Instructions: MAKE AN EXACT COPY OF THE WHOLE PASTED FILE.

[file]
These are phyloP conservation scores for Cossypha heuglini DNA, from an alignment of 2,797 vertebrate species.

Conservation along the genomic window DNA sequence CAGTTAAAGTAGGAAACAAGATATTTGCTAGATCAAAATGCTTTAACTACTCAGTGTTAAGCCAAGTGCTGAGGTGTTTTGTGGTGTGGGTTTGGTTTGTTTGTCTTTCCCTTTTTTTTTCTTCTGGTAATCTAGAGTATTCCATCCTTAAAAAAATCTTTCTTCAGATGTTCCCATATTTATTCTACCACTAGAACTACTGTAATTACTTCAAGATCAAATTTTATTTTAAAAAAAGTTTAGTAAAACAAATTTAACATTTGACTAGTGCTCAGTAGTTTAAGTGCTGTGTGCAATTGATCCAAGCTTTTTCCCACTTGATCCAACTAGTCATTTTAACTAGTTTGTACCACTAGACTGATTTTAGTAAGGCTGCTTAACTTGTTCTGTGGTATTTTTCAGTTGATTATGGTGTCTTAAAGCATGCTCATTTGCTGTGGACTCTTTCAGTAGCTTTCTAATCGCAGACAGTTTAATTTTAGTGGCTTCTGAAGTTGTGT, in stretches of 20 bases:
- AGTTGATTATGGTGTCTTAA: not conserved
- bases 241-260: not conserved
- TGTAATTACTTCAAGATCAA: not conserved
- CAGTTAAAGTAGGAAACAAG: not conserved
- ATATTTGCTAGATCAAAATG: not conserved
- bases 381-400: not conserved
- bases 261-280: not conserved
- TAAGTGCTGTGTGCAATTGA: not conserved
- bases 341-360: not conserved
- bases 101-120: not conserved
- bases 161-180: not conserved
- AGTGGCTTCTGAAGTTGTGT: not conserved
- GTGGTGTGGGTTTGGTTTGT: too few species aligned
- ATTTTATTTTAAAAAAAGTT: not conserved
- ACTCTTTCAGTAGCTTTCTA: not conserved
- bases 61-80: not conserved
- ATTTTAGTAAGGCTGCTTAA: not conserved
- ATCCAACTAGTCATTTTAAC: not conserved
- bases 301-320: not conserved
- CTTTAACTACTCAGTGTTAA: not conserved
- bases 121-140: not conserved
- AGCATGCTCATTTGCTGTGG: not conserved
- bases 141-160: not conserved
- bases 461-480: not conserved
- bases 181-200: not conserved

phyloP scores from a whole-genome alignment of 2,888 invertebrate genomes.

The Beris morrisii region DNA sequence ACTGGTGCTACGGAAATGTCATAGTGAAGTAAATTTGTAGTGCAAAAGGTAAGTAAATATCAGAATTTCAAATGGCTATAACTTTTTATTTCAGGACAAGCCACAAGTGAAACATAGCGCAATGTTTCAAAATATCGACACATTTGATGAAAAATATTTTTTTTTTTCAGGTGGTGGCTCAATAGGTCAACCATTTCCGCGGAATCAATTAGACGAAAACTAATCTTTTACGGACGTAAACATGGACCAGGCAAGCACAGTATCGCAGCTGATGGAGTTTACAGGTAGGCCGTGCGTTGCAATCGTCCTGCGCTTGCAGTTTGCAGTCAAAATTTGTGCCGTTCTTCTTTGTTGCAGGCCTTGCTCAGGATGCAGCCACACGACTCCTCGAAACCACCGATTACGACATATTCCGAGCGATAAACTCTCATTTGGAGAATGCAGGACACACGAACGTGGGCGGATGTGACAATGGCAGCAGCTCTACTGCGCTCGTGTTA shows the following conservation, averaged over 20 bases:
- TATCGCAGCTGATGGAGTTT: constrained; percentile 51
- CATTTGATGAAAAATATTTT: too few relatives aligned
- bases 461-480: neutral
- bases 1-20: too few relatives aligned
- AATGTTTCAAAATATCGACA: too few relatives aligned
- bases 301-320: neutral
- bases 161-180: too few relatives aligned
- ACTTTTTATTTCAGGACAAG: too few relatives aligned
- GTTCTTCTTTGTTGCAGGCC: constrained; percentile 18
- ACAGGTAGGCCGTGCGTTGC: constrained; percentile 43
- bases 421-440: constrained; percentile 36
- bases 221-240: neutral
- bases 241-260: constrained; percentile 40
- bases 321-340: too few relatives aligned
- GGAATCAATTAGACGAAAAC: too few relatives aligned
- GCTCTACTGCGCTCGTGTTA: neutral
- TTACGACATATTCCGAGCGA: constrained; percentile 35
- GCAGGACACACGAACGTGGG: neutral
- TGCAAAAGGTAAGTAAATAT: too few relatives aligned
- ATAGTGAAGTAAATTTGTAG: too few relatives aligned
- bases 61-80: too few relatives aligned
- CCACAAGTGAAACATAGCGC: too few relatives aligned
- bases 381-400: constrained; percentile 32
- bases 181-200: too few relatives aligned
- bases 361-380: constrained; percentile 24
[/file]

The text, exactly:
These are phyloP conservation scores for Cossypha heuglini DNA, from an alignment of 2,797 vertebrate species.

Conservation along the genomic window DNA sequence CAGTTAAAGTAGGAAACAAGATATTTGCTAGATCAAAATGCTTTAACTACTCAGTGTTAAGCCAAGTGCTGAGGTGTTTTGTGGTGTGGGTTTGGTTTGTTTGTCTTTCCCTTTTTTTTTCTTCTGGTAATCTAGAGTATTCCATCCTTAAAAAAATCTTTCTTCAGATGTTCCCATATTTATTCTACCACTAGAACTACTGTAATTACTTCAAGATCAAATTTTATTTTAAAAAAAGTTTAGTAAAACAAATTTAACATTTGACTAGTGCTCAGTAGTTTAAGTGCTGTGTGCAATTGATCCAAGCTTTTTCCCACTTGATCCAACTAGTCATTTTAACTAGTTTGTACCACTAGACTGATTTTAGTAAGGCTGCTTAACTTGTTCTGTGGTATTTTTCAGTTGATTATGGTGTCTTAAAGCATGCTCATTTGCTGTGGACTCTTTCAGTAGCTTTCTAATCGCAGACAGTTTAATTTTAGTGGCTTCTGAAGTTGTGT, in stretches of 20 bases:
- AGTTGATTATGGTGTCTTAA: not conserved
- bases 241-260: not conserved
- TGTAATTACTTCAAGATCAA: not conserved
- CAGTTAAAGTAGGAAACAAG: not conserved
- ATATTTGCTAGATCAAAATG: not conserved
- bases 381-400: not conserved
- bases 261-280: not conserved
- TAAGTGCTGTGTGCAATTGA: not conserved
- bases 341-360: not conserved
- bases 101-120: not conserved
- bases 161-180: not conserved
- AGTGGCTTCTGAAGTTGTGT: not conserved
- GTGGTGTGGGTTTGGTTTGT: too few species aligned
- ATTTTATTTTAAAAAAAGTT: not conserved
- ACTCTTTCAGTAGCTTTCTA: not conserved
- bases 61-80: not conserved
- ATTTTAGTAAGGCTGCTTAA: not conserved
- ATCCAACTAGTCATTTTAAC: not conserved
- bases 301-320: not conserved
- CTTTAACTACTCAGTGTTAA: not conserved
- bases 121-140: not conserved
- AGCATGCTCATTTGCTGTGG: not conserved
- bases 141-160: not conserved
- bases 461-480: not conserved
- bases 181-200: not conserved

phyloP scores from a whole-genome alignment of 2,888 invertebrate genomes.

The Beris morrisii region DNA sequence ACTGGTGCTACGGAAATGTCATAGTGAAGTAAATTTGTAGTGCAAAAGGTAAGTAAATATCAGAATTTCAAATGGCTATAACTTTTTATTTCAGGACAAGCCACAAGTGAAACATAGCGCAATGTTTCAAAATATCGACACATTTGATGAAAAATATTTTTTTTTTTCAGGTGGTGGCTCAATAGGTCAACCATTTCCGCGGAATCAATTAGACGAAAACTAATCTTTTACGGACGTAAACATGGACCAGGCAAGCACAGTATCGCAGCTGATGGAGTTTACAGGTAGGCCGTGCGTTGCAATCGTCCTGCGCTTGCAGTTTGCAGTCAAAATTTGTGCCGTTCTTCTTTGTTGCAGGCCTTGCTCAGGATGCAGCCACACGACTCCTCGAAACCACCGATTACGACATATTCCGAGCGATAAACTCTCATTTGGAGAATGCAGGACACACGAACGTGGGCGGATGTGACAATGGCAGCAGCTCTACTGCGCTCGTGTTA shows the following conservation, averaged over 20 bases:
- TATCGCAGCTGATGGAGTTT: constrained; percentile 51
- CATTTGATGAAAAATATTTT: too few relatives aligned
- bases 461-480: neutral
- bases 1-20: too few relatives aligned
- AATGTTTCAAAATATCGACA: too few relatives aligned
- bases 301-320: neutral
- bases 161-180: too few relatives aligned
- ACTTTTTATTTCAGGACAAG: too few relatives aligned
- GTTCTTCTTTGTTGCAGGCC: constrained; percentile 18
- ACAGGTAGGCCGTGCGTTGC: constrained; percentile 43
- bases 421-440: constrained; percentile 36
- bases 221-240: neutral
- bases 241-260: constrained; percentile 40
- bases 321-340: too few relatives aligned
- GGAATCAATTAGACGAAAAC: too few relatives aligned
- GCTCTACTGCGCTCGTGTTA: neutral
- TTACGACATATTCCGAGCGA: constrained; percentile 35
- GCAGGACACACGAACGTGGG: neutral
- TGCAAAAGGTAAGTAAATAT: too few relatives aligned
- ATAGTGAAGTAAATTTGTAG: too few relatives aligned
- bases 61-80: too few relatives aligned
- CCACAAGTGAAACATAGCGC: too few relatives aligned
- bases 381-400: constrained; percentile 32
- bases 181-200: too few relatives aligned
- bases 361-380: constrained; percentile 24